Year : 1964 | Volume
: 12 | Issue : 2 | Page : 65--67
Effect of topical hydrocortisone and dionine on healed trachoma
HV Nema, BR Shukla, A Bal
Trachoma Research Centre, A.M.U. Institute of Ophthalmology, Aligarh, India
H V Nema
Trachoma Research Centre, A.M.U. Institute of Ophthalmology, Aligarh
|How to cite this article:|
Nema H V, Shukla B R, Bal A. Effect of topical hydrocortisone and dionine on healed trachoma.Indian J Ophthalmol 1964;12:65-67
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Nema H V, Shukla B R, Bal A. Effect of topical hydrocortisone and dionine on healed trachoma. Indian J Ophthalmol [serial online] 1964 [cited 2021 Mar 6 ];12:65-67
Available from: https://www.ijo.in/text.asp?1964/12/2/65/39077
At present there is no exact method of knowing when the agent of trachoma is definitely destroyed or rendered inactive. Many attempts have been made in the past to distinguish healed trachoma from trachoma of low activity by the local application of copper sulphate, silver nitrate, staphylococcal toxoid, toxin of Koch Weeks bacillus, placental extract and corticosteroid. Interest in cortisone as provocative test was stimulated by the investigations of Ormsby and coworkers (1952), who reported that the topical use of the hormone caused reactivation of inclusion conjunctivitis. Several other workers including Freyche and Nataf (1953), Thygeson (1953), Nataf and associates (1955) and Mohsenine and Darougar (1957) found recrudescence of cured trachoma after local cortisone treatment. On the other hand, Mitsui described both positive and negative results in his large series of cases. The present study was, therefore, undertaken to elucidate the validity of cortisone as a provocative test in trachoma and further to explore the effect of dionine solution on lealed trachoma.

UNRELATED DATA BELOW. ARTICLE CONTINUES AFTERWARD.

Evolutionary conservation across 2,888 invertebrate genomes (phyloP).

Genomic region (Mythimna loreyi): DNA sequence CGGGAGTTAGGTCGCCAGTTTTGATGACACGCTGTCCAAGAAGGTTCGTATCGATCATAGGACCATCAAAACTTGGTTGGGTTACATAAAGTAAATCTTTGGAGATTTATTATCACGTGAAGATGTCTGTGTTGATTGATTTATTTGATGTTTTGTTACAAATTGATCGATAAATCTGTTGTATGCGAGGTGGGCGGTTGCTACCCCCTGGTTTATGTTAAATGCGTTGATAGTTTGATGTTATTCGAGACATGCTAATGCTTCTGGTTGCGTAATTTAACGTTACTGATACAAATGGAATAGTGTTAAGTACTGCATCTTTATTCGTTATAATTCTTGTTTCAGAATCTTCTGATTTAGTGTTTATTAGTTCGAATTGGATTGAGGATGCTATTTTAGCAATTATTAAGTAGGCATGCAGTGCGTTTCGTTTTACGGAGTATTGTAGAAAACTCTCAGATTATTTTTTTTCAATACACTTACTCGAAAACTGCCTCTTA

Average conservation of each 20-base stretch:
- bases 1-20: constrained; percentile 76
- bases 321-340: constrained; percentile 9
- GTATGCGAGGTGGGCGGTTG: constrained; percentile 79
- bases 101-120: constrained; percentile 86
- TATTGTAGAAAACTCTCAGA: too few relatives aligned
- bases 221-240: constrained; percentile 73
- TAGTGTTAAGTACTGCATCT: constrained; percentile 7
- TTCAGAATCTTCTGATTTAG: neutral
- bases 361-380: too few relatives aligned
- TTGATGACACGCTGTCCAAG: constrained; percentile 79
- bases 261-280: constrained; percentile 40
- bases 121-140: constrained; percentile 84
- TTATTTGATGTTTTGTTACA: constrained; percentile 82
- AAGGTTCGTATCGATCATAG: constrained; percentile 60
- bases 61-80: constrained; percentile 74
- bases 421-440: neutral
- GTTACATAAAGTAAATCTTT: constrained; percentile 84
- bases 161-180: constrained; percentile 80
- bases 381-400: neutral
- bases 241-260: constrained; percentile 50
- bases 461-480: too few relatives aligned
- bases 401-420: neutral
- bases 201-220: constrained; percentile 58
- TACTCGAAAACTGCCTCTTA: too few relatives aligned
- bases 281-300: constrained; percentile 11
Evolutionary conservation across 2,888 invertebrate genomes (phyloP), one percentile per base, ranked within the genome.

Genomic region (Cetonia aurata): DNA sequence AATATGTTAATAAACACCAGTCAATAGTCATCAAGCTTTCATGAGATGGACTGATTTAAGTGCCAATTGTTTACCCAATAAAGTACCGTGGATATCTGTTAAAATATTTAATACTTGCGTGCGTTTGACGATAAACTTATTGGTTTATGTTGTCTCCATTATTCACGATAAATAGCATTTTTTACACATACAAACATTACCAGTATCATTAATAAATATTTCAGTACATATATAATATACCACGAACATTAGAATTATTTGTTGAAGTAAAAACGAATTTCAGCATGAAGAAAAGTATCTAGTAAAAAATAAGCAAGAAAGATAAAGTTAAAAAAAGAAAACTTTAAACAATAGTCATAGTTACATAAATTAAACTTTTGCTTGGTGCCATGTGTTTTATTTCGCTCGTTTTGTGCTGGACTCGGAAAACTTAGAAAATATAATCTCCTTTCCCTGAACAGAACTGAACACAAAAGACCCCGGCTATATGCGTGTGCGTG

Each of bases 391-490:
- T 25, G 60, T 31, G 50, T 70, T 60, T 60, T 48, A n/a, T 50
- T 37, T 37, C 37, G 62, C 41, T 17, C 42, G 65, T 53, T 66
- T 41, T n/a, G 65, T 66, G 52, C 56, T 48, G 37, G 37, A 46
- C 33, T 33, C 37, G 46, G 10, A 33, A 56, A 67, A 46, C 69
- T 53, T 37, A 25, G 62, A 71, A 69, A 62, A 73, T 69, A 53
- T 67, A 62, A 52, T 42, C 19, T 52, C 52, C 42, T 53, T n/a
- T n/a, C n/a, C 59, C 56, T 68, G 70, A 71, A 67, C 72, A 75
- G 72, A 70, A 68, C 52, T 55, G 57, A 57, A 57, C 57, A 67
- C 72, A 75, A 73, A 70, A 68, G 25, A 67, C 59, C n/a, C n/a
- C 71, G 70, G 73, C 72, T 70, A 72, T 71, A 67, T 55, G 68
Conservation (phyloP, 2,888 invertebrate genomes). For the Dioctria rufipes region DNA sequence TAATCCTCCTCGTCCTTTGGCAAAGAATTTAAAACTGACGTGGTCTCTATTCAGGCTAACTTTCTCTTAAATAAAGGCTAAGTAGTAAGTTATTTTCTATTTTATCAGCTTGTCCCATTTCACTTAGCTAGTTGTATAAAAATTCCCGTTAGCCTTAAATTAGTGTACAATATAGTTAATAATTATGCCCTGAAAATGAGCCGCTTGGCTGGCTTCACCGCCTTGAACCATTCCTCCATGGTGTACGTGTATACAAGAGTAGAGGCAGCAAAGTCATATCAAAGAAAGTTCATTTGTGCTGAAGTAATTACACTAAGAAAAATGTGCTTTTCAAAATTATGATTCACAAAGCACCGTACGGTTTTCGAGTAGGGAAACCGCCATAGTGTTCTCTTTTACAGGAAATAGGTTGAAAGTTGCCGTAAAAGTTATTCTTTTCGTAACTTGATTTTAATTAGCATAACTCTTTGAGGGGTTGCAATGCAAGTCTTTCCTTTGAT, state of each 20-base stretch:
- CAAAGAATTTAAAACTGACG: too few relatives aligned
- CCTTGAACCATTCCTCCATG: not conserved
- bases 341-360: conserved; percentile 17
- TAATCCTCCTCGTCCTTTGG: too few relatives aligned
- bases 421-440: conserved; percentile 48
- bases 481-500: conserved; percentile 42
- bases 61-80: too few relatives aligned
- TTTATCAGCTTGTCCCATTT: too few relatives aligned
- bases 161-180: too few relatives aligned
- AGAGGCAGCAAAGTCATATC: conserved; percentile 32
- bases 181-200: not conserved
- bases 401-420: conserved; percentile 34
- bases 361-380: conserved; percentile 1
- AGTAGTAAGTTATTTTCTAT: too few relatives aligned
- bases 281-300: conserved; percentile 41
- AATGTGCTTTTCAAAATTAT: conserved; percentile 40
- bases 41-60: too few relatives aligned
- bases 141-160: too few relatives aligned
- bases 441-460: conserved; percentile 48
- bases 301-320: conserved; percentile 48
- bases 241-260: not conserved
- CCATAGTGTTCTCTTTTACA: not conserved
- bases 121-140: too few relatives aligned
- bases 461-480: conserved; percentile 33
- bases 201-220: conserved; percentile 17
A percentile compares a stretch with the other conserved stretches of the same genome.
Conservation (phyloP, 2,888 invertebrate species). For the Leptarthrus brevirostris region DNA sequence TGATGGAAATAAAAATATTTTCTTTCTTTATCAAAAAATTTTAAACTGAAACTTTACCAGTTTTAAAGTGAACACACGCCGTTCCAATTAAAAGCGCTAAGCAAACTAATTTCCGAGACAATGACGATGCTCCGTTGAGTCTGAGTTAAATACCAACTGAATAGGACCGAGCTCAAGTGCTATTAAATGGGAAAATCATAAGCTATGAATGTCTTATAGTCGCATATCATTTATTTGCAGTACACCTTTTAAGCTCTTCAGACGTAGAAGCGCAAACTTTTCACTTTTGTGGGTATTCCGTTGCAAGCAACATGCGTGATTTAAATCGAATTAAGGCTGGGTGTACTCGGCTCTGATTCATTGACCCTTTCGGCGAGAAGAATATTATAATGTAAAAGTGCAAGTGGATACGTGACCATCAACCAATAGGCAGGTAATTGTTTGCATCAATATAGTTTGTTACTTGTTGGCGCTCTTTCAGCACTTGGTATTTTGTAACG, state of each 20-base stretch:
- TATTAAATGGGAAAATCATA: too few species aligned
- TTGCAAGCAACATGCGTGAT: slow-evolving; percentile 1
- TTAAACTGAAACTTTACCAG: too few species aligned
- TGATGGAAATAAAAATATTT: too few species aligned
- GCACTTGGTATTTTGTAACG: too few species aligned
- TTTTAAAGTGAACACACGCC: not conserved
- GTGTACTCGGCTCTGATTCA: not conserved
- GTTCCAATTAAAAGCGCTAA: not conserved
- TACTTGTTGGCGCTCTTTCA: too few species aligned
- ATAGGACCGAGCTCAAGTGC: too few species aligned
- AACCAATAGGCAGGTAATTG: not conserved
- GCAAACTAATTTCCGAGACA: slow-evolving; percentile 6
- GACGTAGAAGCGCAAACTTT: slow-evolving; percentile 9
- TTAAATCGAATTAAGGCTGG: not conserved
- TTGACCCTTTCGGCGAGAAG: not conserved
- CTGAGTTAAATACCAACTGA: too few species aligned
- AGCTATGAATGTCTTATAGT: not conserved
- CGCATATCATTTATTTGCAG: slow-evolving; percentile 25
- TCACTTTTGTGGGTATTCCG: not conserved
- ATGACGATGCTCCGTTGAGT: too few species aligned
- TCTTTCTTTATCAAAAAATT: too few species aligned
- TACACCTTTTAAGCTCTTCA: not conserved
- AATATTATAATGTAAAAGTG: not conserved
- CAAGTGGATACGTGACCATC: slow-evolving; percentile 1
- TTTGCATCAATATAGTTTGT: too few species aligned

Material and Method :
In this study, 395 primary school children of Aligarh between 5 - 12 years of age were examined with the help of binocular loupe (magnification 2.5 times). Out of these, 91 were found to be suffering from healed trachoma (trachoma IV). The diagnostic criterion was based on W.H.O. classification (1955). All these children were examined again on slitlamp and the findings in detail were recorded on W.H.O./UNICEF individual record cards. Conjunctival scraping was taken from every child and inclusion positive or cases showing specific cytology of trachoma (Thygeson, 1946) consisting of polymorphonuclear cells, plasma cells, lymphoblasts and distinctive macrophages (Leber cells) were excluded. These children were then randomly allocated into three groups (A, B & C). Group A was put on hydrocortisone 1% (EfcorlinGlaxo), group B on dionine aqueous solution 2% and group C (control) on liquid paraffin drops. The treatment schedule followed in all three groups, was thrice daily applications of medicaments. First, second and final clinical and cytological examinations (blind) were done after 9 (3 days), 15 (5 days) and 27 (11 days) applications respectively in each group. Slides collected at each examination were stained by Giemsa technique and examined for the presence of H.P. inclusions and specific cytology of trachoma.
Results obtained during the study are tabulated in [Table 1],[Table 2].
The problem of distinguishing healed trachoma from trachoma of low activity with any degree of certainty has yet to be resolved, though for all practical purposes, a combination of all the negative clinical and cytological signs has made it possible to assess a probable cure of this disease. Our work deferred from that reported by other workers investigating provocative effect of cortisone on healed trachoma in two ways. Firstly it had the advantage of a control study to rule out any possibility of reinfection amongst children, secondly the application of dionin solution which is frequently used in ophthalmic practice, but has not received due attention in its role of reactivation of a smouldering infection.